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Kansas City Disasters II (Fall 2022)

Team: Nora Carmody (Project Lead), Dain Kim, Kameron Lloyd, Ruby Nagelberg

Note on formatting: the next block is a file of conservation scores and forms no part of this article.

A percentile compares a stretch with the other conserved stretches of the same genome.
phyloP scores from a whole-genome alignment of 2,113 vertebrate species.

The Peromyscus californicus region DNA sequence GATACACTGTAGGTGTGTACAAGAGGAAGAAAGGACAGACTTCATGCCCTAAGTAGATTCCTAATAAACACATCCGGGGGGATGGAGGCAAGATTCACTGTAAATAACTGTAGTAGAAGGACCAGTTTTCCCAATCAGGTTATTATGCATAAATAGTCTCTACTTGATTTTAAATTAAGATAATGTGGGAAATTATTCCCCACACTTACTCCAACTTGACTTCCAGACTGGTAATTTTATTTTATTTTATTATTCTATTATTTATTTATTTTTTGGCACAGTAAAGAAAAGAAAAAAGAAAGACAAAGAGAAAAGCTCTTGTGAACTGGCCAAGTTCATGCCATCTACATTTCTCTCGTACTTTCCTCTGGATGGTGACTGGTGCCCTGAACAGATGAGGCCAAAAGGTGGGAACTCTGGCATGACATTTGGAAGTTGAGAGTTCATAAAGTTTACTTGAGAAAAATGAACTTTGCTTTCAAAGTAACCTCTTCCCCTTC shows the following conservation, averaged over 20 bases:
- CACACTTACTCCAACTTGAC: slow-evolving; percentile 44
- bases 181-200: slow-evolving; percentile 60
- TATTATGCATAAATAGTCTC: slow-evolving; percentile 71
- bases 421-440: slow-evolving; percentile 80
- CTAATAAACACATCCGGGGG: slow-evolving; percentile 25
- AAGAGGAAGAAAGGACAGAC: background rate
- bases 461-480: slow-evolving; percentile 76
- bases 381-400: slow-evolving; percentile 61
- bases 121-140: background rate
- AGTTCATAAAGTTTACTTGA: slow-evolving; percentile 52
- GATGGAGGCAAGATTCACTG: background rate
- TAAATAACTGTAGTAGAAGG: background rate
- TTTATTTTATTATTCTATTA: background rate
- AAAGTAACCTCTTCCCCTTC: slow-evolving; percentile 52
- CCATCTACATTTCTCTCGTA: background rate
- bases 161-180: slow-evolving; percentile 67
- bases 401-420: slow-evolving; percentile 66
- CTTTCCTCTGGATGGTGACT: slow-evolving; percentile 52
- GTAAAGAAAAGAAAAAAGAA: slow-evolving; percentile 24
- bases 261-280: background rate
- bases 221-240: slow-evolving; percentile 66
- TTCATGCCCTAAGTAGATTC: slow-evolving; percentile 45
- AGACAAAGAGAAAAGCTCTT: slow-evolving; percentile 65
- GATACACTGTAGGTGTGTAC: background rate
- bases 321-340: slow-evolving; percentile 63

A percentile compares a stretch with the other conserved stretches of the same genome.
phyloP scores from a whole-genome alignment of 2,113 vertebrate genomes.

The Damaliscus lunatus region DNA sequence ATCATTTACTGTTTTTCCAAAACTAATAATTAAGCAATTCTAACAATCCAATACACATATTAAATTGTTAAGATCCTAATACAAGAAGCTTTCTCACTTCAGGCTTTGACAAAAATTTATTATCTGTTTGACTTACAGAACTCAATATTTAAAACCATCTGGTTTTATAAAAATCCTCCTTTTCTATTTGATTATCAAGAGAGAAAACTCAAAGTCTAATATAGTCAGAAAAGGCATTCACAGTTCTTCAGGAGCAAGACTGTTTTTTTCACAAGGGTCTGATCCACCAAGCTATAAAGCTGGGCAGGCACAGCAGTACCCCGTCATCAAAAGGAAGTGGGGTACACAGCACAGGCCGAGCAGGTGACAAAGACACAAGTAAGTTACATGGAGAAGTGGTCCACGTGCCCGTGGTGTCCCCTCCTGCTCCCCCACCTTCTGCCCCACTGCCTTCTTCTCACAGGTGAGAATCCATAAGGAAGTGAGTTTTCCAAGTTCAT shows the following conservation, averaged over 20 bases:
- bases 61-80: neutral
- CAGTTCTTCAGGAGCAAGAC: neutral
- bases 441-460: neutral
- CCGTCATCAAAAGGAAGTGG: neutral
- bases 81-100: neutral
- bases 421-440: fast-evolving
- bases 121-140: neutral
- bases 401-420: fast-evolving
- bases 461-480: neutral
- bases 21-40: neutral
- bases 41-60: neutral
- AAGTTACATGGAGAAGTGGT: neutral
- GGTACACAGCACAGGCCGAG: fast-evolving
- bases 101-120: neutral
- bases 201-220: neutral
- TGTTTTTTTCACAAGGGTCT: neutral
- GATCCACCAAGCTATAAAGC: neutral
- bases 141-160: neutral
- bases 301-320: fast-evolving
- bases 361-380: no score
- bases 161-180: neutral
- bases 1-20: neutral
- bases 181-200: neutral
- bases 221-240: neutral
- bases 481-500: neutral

Summary: In pluvial flood events, stormwater runoff can pollute ground and surface water, posing a threat long after the rain has ceased. In Wyandotte County, Kansas, this contamination is compounded in historically disinvested neighborhoods by high levels of impervious surface cover, a combined sewer system, and socioeconomic vulnerability. The DEVELOP Kansas City Disasters I team conducted water quantity analyses to assess flood vulnerability in Wyandotte County. To complement their research, we, the Kansas City Disasters II team, addressed water quality concerns related to stormwater retention and combined sewer system overflows (CSOs). We acquired precipitation data from NASA’s Global Precipitation Measurement (GPM IMERG) from January 2000 to December 2020 and ancillary data such as land cover classifications from the USGS’s National Land Cover Database as inputs into the Natural Capital Project’s Integrated Valuation of Ecosystem Services and Tradeoffs (InVEST) Stormwater Retention Model. We utilized this model to produce stormwater retention ratios across Wyandotte County to identify areas where land is not retaining stormwater and its associated pollutants, exposing surrounding regions to waterway contamination. We then used U.S. Census data to create a social vulnerability index which was compared to the model’s retention outputs. The results suggested that the most vulnerable block groups were located in Northeast Wyandotte County, where populations are burdened by poor stormwater retention and intersectional social vulnerabilities. The end products provided insights into the distribution of stormwater retention and purification in Wyandotte County and the identification of points of intervention for Groundwork NRG’s future green infrastructure projects.